New York City Releases First Climate Resiliency Design Guidelines
New York city, a collection of islands with 578 miles of coastline, is taking a big step in preparing for climate change. Last month, the Mayor’s Office of Recovery & Resiliency (ORR) released preliminary Climate Resiliency Design Guidelines for all of the city government’s capital projects, from libraries to bridges. The recommendations will now enter a pilot phase before being finalized in December.
While President Trump has denied climate science and is removing many of his predecessor’s climate-focused environmental regulations, highly vulnerable cities such as New York cannot afford to be unprepared. As Superstorm Sandy demonstrated in 2012, the population and economic activity threatened by more frequent extreme weather events is enormous. The new design guidelines are just one of ORR’s efforts to fortify New York against climate change. It also is surrounding Lower Manhattan with parks that serve as flood barriers and constructing a series of protective breakwaters along the coast of Staten Island.
Building regulations have relied on historical data for temperatures or storm surges, but now New York will look ahead to future projections across four areas of climate risk: storm level surges, sea-level rise, higher temperatures, and escalating peak precipitation.
Those risks over the expected lifetime of new buildings, roads, parks, and other public infrastructure projects are significant. For example, according to the New York City Panel on Climate Change (NPCC)—an independent body of scientists formed in 2008 by then- Mayor Michael Bloomberg—by 2050, New York’s average temperature is projected to increase between 4.1 and 6.6 degrees Fahrenheit. Last year, an article in the journal Environmental Health Perspectives found annual heat-related deaths in New York could increase by more than 500 percent by the 2080s.
But while the guidelines recommend features such as green roofs and lighter-colored, reflective surfaces to mitigate the urban heat island effect, they will not require any specific measures. “We’re not being prescriptive about the strategy,” says Susanne DesRoches, deputy director of infrastructure policy for ORR. “We want the design community to come back to us and say, This is how you can incorporate this climate data and resiliency.”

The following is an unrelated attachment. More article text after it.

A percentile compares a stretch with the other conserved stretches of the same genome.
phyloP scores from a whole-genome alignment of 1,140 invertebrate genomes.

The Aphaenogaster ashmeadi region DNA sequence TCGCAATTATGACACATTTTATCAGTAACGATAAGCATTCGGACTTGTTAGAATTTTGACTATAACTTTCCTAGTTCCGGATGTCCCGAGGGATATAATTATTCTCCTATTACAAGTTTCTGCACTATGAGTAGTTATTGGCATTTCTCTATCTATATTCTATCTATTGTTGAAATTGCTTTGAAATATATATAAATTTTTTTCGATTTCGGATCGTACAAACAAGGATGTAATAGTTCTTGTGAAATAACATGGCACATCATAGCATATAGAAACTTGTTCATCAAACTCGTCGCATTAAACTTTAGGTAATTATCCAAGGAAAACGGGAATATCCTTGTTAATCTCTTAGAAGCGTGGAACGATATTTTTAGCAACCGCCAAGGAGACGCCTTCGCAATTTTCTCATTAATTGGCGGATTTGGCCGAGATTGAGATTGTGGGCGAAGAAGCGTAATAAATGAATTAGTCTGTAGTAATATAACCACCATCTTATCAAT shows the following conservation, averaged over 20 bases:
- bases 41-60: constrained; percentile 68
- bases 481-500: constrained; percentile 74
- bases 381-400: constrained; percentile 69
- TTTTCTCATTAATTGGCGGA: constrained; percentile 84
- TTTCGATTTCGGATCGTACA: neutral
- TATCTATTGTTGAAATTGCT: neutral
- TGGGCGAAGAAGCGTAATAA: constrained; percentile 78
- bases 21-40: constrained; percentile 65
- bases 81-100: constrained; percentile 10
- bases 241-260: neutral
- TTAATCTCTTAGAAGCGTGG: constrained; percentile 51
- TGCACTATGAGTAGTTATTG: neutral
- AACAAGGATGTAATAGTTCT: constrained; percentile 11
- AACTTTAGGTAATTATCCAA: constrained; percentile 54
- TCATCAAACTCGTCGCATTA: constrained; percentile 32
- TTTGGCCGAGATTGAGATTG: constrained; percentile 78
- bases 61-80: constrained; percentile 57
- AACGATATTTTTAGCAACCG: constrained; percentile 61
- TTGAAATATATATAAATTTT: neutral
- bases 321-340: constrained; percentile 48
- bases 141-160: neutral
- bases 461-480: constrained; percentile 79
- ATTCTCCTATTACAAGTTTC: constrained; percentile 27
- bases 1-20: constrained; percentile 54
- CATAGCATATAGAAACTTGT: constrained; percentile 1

The city is taking the same open-ended approach to preparing for other threats. For dealing with heavier storms—New York’s rainfall is expected to increase by 4 to 13 percent by midcentury—the city will lay down permeable streets and build bioswales. But how exactly, say, a landscape architect might bring that information to bear on a new pocket park will be proposed by the designers and decided by the relevant agency on a case-by-case basis.
DesRoches and her colleagues worked closely with the city agencies responsible for actually building new projects, such as the Department of Parks and the Department of Environmental Protection, and they consulted the climatechange and resilience strategies already being employed in other coastal cities such as Boston and Miami. They also leveraged data produced by the NPCC’s biannual reports that attempt to measure how the likely global average temperature increases and related effects will be manifested in New York. ORR used those local projections to draft the guidelines.
DesRoches says that, with these recommendations— which go beyond the building code required of private developments—“the city is really going to lead by example.” The hope is that the private sector and other cities will follow suit. Climate change, and our understanding of it, is constantly evolving and so too must architecture and engineering. Says DesRoches, “This is what we see as a first step.”